Webley Edwards was born November 11, 1902 in Corvallis, Oregon. He attended Oregon Agricultural College (OAC – it was later named Oregon State University) where he became the first student manager of campus radio, KOAC.
As an OAC student, Webley “made good grades, was a popular athlete, and became the best ukulele player on campus, in an era when skill with the instrument was considered a sure way to a woman's heart.” (Corvallis Gazette-Times)
After graduating from OAC in 1927, Webley moved to Hawaiʻi in 1928 to work as a car salesman and play semi-pro football. Fascinated with the local music, in 1935, he arranged for a two-week trial run for a radio show of “authentic” Hawaiian music.
On July 3, 1935, Edwards created and first aired a radio program called “Hawaiʻi Calls” featuring Hawaiian music and entertainment.
The first show reached the West Coast of the continental US through shortwave radio. Although the program enjoyed a growing popularity on the mainland, Edwards initially had a hard time making ends meet and solicited support from the Hawaiʻi Tourist Bureau.
Hawaiʻi was calling, he seemed to suggest, and to the home-bound listener freezing through an Iowa or Montana winter, making a vow to one day visit the Islands became irresistible.
From about 40,000 visitors annually in the 1930s, the number had grown to 500,000 by the time the show ended its run more than 35 years later. (Corvallis Gazette-Times)
Except for an apparent break during World War II, the radio program aired continuously since its inception.
Edwards was the first to broadcast news of the Japanese attack on Pearl Harbor. In his own words, “the real McCoy. All army, navy and marine personnel report to duty.” (Corvallis Gazette-Times)
During the war, Edwards worked as a reporter for CBS Radio and landed exclusives including an interview with Colonel Paul W Tibbetts (the pilot of the B-29 Superfortress Enola Gay, who dropped the atomic bomb over Hiroshima.)
He had been chosen by lottery to be the chief announcer for the shipboard ceremony that ended hostilities between the United States and Japan and aboard the USS Missouri reported on the surrender ceremony that brought the conflict to its close. (Ankeny)
“Attention, peoples of the world! World War II is about to come to its official closing, three years, eight months and 25 days since the attack on Pearl Harbor. The Japanese delegation has just arrived.”
“Lined up before us are officers and men with high-ranking stars and gold braid. The deck of the Missouri stretches out before us … its great guns pointed skyward to allow for more room …” (Corvallis Gazette-Times)
From the time of inception until January of 1972, Webley Edwards was Hawaiʻi Calls’ announcer and leading personality.
Each show opened with the sounds of the pounding surf and the enthusiastic bounding voice of Webley Edwards proclaiming “The sound of the waves on the beach at Waikiki.”
Usually that radio program was broadcast to the Mainland at about sundown. The announcer always described the beautiful sunset including the words, “and now the beautiful sun is a ball of fire, sinking, sinking, ever so slowly over the edge of the ocean--there it goes.” (Green)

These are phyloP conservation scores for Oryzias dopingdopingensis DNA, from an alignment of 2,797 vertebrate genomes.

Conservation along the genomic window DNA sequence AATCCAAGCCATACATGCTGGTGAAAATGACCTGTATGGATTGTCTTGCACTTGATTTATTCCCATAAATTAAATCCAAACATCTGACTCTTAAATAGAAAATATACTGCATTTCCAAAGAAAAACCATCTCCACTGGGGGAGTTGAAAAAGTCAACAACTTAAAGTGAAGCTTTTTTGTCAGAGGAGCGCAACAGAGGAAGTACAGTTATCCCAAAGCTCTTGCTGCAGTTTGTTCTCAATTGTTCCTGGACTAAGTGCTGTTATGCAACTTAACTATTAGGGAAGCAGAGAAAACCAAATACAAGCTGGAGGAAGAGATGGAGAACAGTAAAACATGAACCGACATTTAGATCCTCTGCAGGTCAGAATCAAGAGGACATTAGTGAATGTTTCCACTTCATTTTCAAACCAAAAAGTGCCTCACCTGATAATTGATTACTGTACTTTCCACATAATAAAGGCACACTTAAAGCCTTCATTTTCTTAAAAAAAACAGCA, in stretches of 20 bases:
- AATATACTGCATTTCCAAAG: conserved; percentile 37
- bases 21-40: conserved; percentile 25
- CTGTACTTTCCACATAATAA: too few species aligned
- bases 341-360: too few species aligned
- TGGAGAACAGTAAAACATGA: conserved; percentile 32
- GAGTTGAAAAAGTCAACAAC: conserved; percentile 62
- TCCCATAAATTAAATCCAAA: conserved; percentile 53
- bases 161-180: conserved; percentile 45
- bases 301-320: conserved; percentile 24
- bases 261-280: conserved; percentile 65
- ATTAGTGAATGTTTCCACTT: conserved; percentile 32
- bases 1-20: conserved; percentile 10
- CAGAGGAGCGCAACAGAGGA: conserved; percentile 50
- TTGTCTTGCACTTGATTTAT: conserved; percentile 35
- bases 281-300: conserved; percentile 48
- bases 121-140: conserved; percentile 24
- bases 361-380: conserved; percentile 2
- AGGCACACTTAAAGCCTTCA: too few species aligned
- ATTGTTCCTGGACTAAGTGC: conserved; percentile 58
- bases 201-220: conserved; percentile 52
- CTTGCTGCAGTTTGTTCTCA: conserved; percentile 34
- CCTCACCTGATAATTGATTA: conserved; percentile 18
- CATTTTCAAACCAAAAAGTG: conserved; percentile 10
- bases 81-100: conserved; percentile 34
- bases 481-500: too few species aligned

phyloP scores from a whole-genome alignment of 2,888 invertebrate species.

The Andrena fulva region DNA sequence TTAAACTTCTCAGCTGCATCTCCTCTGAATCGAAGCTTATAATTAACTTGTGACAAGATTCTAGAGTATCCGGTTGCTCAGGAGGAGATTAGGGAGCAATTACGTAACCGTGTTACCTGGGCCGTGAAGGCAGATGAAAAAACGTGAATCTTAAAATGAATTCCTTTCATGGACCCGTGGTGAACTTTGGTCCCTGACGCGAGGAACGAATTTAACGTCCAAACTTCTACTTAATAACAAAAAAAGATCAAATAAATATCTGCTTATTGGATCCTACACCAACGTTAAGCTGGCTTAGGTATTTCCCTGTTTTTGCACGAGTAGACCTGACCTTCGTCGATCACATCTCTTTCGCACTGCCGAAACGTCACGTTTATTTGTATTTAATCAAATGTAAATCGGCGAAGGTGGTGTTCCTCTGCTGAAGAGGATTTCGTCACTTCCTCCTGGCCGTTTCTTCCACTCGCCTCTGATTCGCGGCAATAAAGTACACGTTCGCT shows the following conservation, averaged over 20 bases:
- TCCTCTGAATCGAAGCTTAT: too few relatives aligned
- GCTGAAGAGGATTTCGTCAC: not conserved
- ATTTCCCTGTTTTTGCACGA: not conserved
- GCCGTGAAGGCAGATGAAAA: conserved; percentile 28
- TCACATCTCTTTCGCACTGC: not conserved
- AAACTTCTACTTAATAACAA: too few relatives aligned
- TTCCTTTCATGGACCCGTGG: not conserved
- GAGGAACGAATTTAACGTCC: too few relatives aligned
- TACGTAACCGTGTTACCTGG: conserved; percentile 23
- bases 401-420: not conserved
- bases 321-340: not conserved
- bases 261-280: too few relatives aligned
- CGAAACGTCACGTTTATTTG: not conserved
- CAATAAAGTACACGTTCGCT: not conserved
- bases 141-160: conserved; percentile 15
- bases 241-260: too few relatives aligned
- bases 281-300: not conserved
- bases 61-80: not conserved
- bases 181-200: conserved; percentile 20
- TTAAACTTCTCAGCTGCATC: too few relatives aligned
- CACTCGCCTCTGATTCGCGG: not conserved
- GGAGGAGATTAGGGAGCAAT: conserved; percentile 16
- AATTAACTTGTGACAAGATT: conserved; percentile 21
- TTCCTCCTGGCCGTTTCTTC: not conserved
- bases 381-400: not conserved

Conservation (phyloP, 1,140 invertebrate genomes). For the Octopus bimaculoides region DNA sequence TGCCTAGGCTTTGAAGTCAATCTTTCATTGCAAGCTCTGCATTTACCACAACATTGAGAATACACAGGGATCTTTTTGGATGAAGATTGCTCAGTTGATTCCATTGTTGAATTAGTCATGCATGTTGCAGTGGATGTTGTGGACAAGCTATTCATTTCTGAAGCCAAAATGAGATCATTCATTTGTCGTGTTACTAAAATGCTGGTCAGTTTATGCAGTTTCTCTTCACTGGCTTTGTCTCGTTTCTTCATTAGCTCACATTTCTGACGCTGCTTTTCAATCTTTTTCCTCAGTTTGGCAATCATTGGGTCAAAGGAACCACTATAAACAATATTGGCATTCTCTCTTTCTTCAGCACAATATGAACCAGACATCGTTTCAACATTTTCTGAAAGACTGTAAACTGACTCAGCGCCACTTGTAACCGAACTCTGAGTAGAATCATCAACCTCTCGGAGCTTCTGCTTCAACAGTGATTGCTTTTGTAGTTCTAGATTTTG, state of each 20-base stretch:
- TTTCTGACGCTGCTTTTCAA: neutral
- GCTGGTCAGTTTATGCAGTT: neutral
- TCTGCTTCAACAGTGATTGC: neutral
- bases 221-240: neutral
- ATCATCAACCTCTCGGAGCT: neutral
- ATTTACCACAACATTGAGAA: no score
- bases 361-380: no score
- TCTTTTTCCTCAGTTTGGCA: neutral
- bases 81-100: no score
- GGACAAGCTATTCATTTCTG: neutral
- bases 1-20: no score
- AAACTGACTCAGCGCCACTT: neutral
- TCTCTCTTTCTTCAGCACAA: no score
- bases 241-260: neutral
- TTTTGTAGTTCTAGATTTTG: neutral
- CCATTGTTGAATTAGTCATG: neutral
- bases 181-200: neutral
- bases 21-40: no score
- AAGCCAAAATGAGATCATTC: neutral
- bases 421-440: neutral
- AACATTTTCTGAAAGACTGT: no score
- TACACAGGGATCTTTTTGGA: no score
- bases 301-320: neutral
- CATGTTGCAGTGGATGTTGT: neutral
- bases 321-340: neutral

The weekly program was typically taped before a live audience at the Moana Hotel in Waikiki. Periodically, they took the show on the road and broadcast from a neighbor island.
In its heyday, the show was heard on over 600 radio stations in North America and scores of others in Australia, New Zealand, Mexico, South America, Africa and the Far East. It was also heard on the Voice of Freedom (the predecessor to the Voice of America) and on Armed Forces Radio throughout the world. (Hula Records)
Throughout the 1950s, Edwards compiled and produced a series of Hawaiian music collections for Capitol Records. He even wrote songs under a pseudonym, John Kalapana.
In all, Hawaiʻi Calls spanned 40-years, along the way popularizing tunes including “Lovely Hula Hands,” “Beyond the Reef,” “Little Brown Gal” and “The Hawaiian Wedding Song.”
“Sweet Leilani,” which Edwards debuted in 1936, won an Academy Award after Bing Crosby’s powerful, yet gentle, rendition from the movie 'Waikiki Wedding' thrilled people throughout the world. (Hula Records)
In addition, he helped promote local performers, including Alfred Apaka, George Kainapau, Haleloke, and Simeon and Andy Bright. (Ankeny) In addition, Al Jolson and Arthur Godfrey were among the many guests featured on the program.
After Edwards left the program, Danny Kaleikini, a well-known Hawaiʻi entertainer and singer, was the announcer and a performer for the program. (US District Court Records) The program ended August 16, 1975.
Late in his career, Edwards made a successful run at politics, serving for more than 14-years in Hawaiʻi’s territorial legislature and then the state legislature.
Spending his last few months in a Honolulu assisted-living facility, he died October 5, 1977, after suffering a heart attack.
On October 3, 1992 there was a temporary return of Hawaiʻi Calls, taped at the Hilton Hawaiian Village's beachside Tropics Showroom, then transmitted via satellite to affiliates. It ran for about a year, but it failed to attract enough financial support to continue.
A one-night “Hawaiʻi Calls” show that combined live performances and archival audio and video material was presented at the Hawaiʻi Theatre on November 14, 2008. (Chicago Tribune)
The image shows Hawaiʻi Calls from the Moana. In addition, I have included other related images in a folder of like name in the Photos section on my Facebook and Google+ pages.
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